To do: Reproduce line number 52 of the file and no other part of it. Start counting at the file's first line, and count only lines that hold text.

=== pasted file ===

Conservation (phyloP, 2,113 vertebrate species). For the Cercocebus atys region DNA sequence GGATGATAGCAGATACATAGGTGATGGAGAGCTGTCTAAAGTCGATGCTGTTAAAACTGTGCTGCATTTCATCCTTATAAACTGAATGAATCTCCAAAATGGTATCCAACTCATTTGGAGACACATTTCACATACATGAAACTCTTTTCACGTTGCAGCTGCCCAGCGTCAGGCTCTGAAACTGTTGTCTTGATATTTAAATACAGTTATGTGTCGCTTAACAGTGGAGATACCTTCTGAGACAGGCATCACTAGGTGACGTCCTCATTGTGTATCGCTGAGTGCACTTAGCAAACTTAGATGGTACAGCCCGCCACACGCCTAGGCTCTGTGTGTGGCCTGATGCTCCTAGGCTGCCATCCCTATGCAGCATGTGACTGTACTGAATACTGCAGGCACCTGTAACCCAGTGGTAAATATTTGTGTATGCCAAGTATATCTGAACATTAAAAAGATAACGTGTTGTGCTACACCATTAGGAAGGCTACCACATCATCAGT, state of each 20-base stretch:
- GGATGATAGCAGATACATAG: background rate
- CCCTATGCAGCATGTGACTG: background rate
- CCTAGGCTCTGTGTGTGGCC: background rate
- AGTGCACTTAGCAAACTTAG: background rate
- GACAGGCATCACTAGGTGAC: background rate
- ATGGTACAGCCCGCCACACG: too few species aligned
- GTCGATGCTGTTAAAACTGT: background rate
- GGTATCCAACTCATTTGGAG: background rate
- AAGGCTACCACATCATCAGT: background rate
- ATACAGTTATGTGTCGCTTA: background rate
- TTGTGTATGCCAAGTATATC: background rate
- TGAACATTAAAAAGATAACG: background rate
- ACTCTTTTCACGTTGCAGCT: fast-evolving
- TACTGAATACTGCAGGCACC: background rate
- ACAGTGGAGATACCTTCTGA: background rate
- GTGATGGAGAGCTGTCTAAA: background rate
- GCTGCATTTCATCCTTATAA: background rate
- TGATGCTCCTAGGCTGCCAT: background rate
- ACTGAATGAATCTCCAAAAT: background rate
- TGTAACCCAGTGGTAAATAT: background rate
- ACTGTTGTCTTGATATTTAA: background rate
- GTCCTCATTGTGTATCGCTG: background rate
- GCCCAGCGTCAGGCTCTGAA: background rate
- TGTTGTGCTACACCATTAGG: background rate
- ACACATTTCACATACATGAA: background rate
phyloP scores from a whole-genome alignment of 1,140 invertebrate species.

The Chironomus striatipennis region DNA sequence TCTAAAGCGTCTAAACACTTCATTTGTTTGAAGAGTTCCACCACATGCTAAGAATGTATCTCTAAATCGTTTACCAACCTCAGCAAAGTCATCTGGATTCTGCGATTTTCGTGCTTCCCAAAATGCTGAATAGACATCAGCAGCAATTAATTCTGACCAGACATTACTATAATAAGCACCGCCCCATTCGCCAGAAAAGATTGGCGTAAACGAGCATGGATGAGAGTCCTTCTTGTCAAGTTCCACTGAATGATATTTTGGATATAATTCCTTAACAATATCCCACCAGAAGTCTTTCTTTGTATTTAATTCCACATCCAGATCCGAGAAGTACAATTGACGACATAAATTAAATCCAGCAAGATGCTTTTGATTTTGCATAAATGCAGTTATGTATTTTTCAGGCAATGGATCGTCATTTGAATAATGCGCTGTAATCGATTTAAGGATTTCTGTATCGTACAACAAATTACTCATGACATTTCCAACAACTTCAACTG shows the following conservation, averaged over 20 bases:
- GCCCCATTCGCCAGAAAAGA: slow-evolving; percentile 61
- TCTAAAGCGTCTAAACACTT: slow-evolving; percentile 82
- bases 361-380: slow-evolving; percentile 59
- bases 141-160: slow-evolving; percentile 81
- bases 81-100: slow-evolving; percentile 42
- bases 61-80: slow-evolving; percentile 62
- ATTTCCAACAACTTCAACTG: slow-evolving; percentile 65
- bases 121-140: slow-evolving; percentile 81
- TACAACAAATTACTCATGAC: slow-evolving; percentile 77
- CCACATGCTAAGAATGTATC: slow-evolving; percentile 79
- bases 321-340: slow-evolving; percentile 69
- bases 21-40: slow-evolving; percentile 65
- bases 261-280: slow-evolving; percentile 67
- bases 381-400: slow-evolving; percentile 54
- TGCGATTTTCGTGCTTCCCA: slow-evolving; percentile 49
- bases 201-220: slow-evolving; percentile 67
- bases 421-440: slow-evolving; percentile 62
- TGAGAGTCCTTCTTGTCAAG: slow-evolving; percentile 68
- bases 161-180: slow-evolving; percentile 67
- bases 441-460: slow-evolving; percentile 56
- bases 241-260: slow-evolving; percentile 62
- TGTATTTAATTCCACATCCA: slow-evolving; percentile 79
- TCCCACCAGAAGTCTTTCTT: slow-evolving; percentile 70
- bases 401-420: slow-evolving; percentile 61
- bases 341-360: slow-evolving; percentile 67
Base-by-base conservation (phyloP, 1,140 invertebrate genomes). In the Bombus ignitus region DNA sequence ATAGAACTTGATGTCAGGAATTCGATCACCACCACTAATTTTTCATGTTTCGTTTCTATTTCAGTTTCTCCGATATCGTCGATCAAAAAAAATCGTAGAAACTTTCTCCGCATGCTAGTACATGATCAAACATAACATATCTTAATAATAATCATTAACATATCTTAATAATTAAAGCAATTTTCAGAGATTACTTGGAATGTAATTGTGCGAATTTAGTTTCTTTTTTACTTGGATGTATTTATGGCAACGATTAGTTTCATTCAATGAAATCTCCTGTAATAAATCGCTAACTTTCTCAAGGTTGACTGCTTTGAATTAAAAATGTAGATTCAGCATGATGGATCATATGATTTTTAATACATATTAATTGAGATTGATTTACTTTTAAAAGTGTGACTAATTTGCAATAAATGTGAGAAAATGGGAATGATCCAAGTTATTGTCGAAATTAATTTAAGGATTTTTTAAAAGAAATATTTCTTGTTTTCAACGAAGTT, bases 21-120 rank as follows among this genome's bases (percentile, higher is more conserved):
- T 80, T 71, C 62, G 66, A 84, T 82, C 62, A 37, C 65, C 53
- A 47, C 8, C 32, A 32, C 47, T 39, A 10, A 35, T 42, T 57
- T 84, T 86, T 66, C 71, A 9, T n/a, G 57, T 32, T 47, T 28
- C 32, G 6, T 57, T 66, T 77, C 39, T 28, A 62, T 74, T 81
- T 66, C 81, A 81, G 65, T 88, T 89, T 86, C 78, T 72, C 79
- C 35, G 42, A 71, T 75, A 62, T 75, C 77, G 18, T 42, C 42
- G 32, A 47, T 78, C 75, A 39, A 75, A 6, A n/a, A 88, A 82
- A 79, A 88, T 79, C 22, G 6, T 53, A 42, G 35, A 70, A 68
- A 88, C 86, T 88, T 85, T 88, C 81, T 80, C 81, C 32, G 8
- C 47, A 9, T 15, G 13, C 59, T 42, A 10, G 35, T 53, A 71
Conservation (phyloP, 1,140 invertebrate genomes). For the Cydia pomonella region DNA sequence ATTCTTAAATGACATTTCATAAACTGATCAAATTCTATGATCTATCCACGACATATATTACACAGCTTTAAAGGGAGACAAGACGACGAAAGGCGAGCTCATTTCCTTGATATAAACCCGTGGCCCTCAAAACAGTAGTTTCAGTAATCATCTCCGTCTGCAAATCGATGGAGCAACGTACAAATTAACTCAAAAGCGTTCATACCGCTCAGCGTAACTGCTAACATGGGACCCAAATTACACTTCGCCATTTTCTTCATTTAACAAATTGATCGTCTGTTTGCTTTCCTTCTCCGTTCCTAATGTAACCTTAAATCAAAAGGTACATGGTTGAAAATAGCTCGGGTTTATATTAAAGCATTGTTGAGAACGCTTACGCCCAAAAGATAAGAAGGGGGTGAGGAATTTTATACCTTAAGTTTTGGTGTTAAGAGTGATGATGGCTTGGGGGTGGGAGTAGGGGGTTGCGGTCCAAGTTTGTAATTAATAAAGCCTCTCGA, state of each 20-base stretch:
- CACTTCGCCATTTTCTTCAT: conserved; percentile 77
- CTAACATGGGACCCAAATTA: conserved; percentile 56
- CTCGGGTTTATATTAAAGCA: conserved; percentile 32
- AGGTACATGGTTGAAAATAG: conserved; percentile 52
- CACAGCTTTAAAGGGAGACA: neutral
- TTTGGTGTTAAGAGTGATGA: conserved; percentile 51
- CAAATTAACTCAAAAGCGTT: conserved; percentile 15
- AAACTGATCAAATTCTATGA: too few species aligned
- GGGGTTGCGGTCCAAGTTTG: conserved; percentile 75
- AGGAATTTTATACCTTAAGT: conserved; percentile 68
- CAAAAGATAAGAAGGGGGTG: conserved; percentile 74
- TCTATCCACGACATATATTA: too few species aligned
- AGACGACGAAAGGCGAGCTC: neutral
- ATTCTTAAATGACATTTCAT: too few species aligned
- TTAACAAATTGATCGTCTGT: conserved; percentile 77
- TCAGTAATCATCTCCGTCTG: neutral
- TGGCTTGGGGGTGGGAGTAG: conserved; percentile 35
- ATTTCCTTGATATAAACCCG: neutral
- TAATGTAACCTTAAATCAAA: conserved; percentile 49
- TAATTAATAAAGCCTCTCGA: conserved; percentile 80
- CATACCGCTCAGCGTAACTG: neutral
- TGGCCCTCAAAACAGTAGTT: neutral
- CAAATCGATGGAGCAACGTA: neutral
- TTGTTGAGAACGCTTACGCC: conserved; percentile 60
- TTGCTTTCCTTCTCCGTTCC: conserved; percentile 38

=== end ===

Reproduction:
- bases 401-420: slow-evolving; percentile 61